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I will not be using my HP Photosmart for 2 and a 1/2 months.

Should I enclose entire printer (unplugged) in sealed plastic to prevent the ink and heads from drying out?

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My guess is that putting the entire printer in a plastic bag or sealed tub won't be effective, even if it is truly hermetically sealed. There would be enough air in there for the ink to dry out.

Evaporation takes place from both ends of the "ink system". Each cartridge has an air hole to let air in as ink leaves the cartridge (otherwise, you couldn't get the ink out of the cartridge). The cartridge, itself, is sealed before you install it. You could put a piece of tape over the air hole in each cartridge to reseal that end.

The other end is the nozzles of the printhead. When the head is parked, it is sealed against a tank of absorbent material. This is where the ink goes when the printer runs the nozzle cleaning cycle. That seal is better than nothing, but it isn't completely effective; the printhead will still dry out over time.

Even the factory sealed cartridges have a limited shelf life (often on the order of a year). So if you can reseal things, it will help, but 2 1/2 months is a long time.

If the printhead is a user replaceable part, it is usually pretty straightforward to remove it. In that case, you could remove and reseal the ink tanks, and remove the printhead and clean it to remove all of the ink. However, in some printer models, the ink tanks don't go directly in the printhead. They go into a fixed area on the printer and there is internal plumbing to get the ink to the printhead. In that case, there won't be an effective way to seal things, and you risk ruining the printer if you leave the ink tanks out.

The HP manual indicates that you should not remove ink cartridges once they are installed. As ridiculously expensive as the ink is, the bigger issue with long-term non-use is the printhead. They can get clogged to an extent that they require heavy-duty cleaning outside of the printer or replacement. That's one drawback of inkjets--you have to keep using them.

I would look for a way to have the printer print something maybe once a week. If there is no simple way to set that up, lend it to a friend and ask them to occasional print something or do a nozzle test or print-head alignment just to move some ink through the printhead.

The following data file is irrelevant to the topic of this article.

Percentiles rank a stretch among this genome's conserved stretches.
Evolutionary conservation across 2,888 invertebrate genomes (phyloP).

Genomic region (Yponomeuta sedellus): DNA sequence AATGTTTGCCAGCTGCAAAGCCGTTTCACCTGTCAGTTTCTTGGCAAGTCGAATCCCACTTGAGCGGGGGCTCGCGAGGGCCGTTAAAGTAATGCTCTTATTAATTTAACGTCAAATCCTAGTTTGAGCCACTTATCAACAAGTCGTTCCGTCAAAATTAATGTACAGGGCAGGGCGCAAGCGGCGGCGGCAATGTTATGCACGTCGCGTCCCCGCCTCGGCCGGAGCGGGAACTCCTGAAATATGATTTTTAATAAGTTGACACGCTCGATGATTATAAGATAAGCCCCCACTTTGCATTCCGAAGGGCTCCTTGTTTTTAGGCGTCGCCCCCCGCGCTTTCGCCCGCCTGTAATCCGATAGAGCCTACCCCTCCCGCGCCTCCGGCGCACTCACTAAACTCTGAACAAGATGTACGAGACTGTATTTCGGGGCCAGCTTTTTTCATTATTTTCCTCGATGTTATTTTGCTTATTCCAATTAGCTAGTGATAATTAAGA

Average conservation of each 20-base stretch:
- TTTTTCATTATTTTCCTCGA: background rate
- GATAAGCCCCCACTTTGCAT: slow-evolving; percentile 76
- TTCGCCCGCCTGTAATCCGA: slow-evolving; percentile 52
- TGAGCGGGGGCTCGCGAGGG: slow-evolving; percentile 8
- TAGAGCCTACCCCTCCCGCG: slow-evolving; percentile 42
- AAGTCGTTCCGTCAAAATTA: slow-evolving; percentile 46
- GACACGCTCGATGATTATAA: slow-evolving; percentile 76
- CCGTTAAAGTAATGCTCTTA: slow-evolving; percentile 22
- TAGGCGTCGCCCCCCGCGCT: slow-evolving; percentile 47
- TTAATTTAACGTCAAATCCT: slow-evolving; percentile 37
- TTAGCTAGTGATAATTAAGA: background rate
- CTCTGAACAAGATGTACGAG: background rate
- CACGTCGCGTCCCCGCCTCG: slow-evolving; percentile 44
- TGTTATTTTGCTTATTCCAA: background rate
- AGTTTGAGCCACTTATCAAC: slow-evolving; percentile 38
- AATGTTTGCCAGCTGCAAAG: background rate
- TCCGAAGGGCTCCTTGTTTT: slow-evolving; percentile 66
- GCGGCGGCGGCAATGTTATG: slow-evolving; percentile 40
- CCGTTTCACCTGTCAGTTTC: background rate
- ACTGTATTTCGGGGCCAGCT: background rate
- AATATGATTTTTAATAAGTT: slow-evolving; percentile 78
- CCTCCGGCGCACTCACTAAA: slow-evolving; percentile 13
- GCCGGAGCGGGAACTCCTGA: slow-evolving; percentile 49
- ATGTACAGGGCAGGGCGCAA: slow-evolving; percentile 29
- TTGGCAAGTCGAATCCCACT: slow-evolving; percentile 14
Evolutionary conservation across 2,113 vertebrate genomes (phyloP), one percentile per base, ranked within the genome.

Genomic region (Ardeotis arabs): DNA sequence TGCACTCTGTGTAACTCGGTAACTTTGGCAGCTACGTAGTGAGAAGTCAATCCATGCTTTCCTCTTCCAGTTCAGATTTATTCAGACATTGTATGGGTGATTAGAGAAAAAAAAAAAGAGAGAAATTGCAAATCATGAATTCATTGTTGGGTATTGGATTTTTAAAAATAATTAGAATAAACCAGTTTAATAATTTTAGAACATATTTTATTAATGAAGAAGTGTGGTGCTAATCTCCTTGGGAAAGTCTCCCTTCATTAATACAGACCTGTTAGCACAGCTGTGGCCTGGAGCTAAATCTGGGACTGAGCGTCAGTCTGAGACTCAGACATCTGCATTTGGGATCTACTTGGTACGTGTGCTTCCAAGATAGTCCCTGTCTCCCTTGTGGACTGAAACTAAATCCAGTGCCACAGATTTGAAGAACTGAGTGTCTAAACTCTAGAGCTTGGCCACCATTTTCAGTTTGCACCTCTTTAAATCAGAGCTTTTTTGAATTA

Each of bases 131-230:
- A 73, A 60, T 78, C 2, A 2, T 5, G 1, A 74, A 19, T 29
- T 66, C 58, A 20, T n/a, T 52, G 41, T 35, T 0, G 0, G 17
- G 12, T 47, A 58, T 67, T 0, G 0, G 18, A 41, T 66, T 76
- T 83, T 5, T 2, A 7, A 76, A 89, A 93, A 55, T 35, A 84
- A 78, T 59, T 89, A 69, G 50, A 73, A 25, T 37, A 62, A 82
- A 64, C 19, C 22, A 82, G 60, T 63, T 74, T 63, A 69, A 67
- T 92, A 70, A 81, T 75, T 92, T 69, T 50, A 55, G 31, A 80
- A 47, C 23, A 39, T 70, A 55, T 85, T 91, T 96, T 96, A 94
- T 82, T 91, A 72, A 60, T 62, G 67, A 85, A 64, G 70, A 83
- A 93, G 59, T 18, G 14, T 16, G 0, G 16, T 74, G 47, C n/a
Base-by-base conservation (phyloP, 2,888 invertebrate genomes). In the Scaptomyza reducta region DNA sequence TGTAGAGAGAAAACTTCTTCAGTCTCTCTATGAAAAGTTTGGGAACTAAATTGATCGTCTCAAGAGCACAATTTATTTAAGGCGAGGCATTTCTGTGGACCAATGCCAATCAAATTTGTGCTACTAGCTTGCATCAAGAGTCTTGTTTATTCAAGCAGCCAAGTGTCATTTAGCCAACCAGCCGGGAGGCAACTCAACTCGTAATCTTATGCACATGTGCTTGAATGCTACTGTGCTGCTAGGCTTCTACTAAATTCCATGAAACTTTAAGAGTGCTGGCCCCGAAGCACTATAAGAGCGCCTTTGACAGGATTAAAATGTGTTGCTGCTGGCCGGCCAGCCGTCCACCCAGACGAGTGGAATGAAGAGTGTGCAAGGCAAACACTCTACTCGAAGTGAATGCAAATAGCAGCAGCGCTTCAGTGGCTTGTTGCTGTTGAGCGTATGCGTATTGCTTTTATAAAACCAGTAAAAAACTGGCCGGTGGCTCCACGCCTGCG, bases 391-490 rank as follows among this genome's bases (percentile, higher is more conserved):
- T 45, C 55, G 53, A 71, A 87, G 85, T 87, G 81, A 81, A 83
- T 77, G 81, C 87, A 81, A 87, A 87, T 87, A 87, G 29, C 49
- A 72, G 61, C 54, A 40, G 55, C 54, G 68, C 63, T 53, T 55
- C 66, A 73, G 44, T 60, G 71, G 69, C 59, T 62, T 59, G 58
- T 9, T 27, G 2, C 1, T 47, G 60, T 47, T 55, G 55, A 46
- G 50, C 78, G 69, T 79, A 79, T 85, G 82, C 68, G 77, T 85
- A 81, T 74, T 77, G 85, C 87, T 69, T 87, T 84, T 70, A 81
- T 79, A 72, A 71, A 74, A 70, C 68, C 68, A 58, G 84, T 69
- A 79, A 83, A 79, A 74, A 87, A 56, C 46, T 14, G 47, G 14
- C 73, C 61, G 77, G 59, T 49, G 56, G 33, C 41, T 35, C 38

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I would suggest that you don't enclose the entire printer. Just get the ink-carts out.

Then, you can follow this guide from HP

Storing Opened Cartridges and Printheads

  • If opened supplies must be stored outside of the product, place them (nozzles up) in a plastic tub with an airtight lid.
  • Some cartridges have an orange cap that is twisted off to open. If these supplies have been opened, replace the orange cap before it is stored.
  • Place a damp cloth or paper in the tub.
  • Do not use plastic bags. Do not allow anything to touch the cartridge nozzles.
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    Can do far more harm than good taking carts out of the machine once installed. From the very same page you referenced... "After the tape or caps have been removed, cartridges and printheads should remain installed in the product." – Tetsujin Sep 30 '14 at 11:26
  • @Tetsujin - Mhh... I wonder if that's at all true. If I leave the carts in the printer, are they then stored so that the ink and heads don't dry out? – 5pike Sep 30 '14 at 11:34
  • agrees more with tetsujin, you end up openeing "both ends" on install, stuff just starts flowing out on removal. Make sure to "park" the heads, turn off before power removal. Properly parked there is way less air exposure and dryout. Other than that, it almost seems better to print 2 pages every 2 weeks than to do anything else. or get dry toner printer :-) I do not see anything wrong with sealing the whole printer, but it is only going to do so much. – Psycogeek Sep 30 '14 at 12:19
  • tbh, I got so sick of wasting wet ink carts because I don't print much, I gave up & bought a laser, 5 years ago - still on the carts that came with it, they're like buckets. – Tetsujin Sep 30 '14 at 13:07

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